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Iran pushes synchrotron plans

Shamin Kharrazi talks about plans for the Iranian Light Source Facility

By Michael Banks

You may remember a few weeks ago when I wrote about Turkey’s plans to build a 3 GeV synchrotron in Ankara. In fact the next decade will see two other new synchrotrons springing up in the Middle East.

One – SESAME – is near Amman, Jordan, and I visited the facility earlier this week to hear how progress is moving towards completion by 2015 (see this story for more details).

Synchrotrons accelerate electrons to high energy and then make the particles generate flashes of X-rays as they travel around a circular ring. The X-rays are then sent down beamlines where they are used in a range of experiments from condensed-matter physics to biology.

However, a talk given by Shamin Kharrazi at the SESAME users’ meeting also outlined plans Iran has to build its very own synchrotron – the Iranian Light Source Facility (ILSF) – by 2020.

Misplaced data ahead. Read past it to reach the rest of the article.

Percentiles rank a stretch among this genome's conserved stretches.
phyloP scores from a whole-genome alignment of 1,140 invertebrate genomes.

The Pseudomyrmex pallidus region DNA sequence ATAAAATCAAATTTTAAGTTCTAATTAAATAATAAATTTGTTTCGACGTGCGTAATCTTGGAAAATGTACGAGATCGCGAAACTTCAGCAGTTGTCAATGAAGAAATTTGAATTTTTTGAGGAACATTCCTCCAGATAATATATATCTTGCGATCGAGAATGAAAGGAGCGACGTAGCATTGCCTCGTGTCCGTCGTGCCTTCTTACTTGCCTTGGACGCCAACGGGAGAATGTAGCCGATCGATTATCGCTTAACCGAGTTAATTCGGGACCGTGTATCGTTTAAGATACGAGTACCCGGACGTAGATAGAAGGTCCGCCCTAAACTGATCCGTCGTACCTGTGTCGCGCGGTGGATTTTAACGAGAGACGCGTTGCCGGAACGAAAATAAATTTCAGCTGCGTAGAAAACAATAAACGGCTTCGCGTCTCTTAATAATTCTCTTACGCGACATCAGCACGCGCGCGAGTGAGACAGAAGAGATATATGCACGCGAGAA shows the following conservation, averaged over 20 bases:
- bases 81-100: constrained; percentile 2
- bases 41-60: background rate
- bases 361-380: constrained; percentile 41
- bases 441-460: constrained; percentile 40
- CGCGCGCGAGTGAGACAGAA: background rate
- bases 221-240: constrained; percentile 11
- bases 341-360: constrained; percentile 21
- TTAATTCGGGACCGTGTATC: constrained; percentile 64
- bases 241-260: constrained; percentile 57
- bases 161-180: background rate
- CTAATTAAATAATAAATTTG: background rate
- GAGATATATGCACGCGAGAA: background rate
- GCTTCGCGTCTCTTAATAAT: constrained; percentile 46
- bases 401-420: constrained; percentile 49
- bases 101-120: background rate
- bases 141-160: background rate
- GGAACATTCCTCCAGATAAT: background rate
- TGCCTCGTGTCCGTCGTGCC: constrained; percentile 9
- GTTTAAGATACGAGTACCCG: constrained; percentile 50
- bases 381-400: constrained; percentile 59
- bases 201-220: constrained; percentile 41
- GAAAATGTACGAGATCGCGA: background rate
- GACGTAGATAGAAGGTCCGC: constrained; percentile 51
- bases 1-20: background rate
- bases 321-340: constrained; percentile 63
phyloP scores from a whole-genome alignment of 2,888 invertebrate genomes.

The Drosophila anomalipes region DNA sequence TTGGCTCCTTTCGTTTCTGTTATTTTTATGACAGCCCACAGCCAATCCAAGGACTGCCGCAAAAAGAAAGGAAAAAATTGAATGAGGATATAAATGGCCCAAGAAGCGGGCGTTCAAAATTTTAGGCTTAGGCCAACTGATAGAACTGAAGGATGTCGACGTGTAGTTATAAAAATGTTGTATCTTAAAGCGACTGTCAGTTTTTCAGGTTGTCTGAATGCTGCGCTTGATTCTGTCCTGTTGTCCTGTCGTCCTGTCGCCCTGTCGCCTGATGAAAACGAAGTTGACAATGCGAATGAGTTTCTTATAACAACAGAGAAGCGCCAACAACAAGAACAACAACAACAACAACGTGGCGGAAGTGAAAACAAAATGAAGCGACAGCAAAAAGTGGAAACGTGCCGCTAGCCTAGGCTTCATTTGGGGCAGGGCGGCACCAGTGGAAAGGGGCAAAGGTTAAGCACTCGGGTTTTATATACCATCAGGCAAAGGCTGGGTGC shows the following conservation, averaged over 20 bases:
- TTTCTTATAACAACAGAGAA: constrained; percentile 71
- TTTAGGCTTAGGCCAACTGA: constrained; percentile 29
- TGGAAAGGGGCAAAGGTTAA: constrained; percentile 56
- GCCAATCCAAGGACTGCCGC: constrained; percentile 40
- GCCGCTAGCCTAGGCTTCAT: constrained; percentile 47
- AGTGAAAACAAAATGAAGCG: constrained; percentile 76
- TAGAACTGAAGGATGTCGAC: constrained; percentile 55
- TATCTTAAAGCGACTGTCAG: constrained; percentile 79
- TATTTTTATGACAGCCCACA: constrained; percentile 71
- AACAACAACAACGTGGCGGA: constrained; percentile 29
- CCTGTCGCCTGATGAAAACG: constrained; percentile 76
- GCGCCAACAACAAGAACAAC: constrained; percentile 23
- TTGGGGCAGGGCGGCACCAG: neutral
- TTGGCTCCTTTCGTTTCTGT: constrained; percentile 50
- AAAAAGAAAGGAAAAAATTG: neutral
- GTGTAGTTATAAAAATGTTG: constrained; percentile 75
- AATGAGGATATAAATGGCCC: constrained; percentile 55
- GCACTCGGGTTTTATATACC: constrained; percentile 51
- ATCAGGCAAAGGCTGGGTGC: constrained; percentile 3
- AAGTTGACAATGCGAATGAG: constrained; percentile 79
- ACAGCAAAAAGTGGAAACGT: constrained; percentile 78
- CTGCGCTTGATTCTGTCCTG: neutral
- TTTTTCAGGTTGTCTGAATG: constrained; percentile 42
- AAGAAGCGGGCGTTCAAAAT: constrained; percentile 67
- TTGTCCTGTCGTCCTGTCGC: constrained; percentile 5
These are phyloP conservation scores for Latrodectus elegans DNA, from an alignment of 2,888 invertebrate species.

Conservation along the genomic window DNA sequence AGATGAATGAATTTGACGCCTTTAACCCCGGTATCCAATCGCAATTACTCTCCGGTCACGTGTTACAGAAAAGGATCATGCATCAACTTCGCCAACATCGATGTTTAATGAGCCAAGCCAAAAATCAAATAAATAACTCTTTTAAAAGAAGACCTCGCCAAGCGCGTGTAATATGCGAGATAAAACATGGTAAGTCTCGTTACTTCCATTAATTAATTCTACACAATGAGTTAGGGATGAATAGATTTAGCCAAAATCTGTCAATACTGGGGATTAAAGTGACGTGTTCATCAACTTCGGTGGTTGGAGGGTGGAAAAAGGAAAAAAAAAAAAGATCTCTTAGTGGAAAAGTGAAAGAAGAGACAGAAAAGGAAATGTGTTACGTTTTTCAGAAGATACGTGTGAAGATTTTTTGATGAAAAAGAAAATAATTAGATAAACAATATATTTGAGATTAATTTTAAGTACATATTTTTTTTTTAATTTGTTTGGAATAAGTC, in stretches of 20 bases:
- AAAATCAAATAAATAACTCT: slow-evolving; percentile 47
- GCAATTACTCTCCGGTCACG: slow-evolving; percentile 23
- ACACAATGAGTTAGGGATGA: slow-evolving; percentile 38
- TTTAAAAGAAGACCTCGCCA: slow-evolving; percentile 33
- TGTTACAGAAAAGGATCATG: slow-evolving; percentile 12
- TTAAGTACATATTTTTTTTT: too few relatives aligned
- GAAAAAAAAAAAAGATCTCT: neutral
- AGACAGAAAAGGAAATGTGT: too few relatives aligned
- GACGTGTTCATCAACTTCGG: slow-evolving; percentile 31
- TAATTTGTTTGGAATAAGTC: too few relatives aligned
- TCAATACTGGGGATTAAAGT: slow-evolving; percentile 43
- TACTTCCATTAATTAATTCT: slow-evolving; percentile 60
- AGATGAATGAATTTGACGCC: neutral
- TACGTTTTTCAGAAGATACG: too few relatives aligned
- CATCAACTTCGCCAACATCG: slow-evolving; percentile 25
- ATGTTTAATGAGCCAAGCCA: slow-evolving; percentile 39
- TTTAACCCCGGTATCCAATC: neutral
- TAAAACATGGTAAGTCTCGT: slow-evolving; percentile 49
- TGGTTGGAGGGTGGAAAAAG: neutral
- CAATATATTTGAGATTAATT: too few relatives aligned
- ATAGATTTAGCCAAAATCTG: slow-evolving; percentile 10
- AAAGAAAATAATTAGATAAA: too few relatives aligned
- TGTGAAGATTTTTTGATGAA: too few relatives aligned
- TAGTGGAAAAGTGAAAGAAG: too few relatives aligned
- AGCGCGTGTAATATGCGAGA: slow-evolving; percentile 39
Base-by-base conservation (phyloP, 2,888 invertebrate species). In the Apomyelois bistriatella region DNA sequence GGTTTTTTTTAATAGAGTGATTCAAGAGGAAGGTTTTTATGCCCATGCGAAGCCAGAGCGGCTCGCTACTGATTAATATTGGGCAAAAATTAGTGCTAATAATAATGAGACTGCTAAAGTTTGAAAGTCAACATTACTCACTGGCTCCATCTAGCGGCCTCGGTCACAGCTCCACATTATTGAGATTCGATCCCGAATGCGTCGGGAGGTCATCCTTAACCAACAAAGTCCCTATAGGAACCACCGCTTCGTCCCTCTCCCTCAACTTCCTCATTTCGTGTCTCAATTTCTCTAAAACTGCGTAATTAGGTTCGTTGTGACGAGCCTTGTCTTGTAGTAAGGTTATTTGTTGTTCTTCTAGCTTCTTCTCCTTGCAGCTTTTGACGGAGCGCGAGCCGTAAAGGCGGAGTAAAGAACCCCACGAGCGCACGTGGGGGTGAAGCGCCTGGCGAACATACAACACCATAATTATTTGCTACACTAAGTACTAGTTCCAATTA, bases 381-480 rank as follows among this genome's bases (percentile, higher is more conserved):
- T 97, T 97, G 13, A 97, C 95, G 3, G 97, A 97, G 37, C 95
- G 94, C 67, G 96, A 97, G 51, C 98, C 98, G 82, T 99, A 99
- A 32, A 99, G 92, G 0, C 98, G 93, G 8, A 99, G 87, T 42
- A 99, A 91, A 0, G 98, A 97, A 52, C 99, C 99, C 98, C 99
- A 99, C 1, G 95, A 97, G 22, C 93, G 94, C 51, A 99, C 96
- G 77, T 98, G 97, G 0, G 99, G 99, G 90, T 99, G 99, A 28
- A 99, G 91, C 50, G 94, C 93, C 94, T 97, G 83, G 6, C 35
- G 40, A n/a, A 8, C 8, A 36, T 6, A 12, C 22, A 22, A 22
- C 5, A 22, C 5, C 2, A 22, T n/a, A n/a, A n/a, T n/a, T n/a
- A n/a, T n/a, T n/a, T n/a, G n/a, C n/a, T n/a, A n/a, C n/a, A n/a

A conceptual design review for the 100 m diameter facility has just been completed and it is estimated that construction will begin by 2015.

Plans for the ILSF, like its Turkish equivalent, are still firmly on the drawing board, but researchers in Iran are hoping the facility will get funding. Kharrazi remarked that around seven years ago synchrotron radiation was not widely known to the authorities in Iran. Now, in a matter of only a few years, the country has plans for its own facility.

Indeed, over the past few years Iran has been building a community of those who could use their own national facility as well as SESAME. At times this has been painstaking and even involved researchers searching via Google for others around Iran who work with X-rays.

Kharrazi reassured SESAME users that Iran will still play an integral part in that project. “We think that by 2020 there will be enough demand for Iran to have its own synchrotron and also use SESAME,” says Kharrazi. “Just like France has the Soleil synchrotron as well as the ESRF.”

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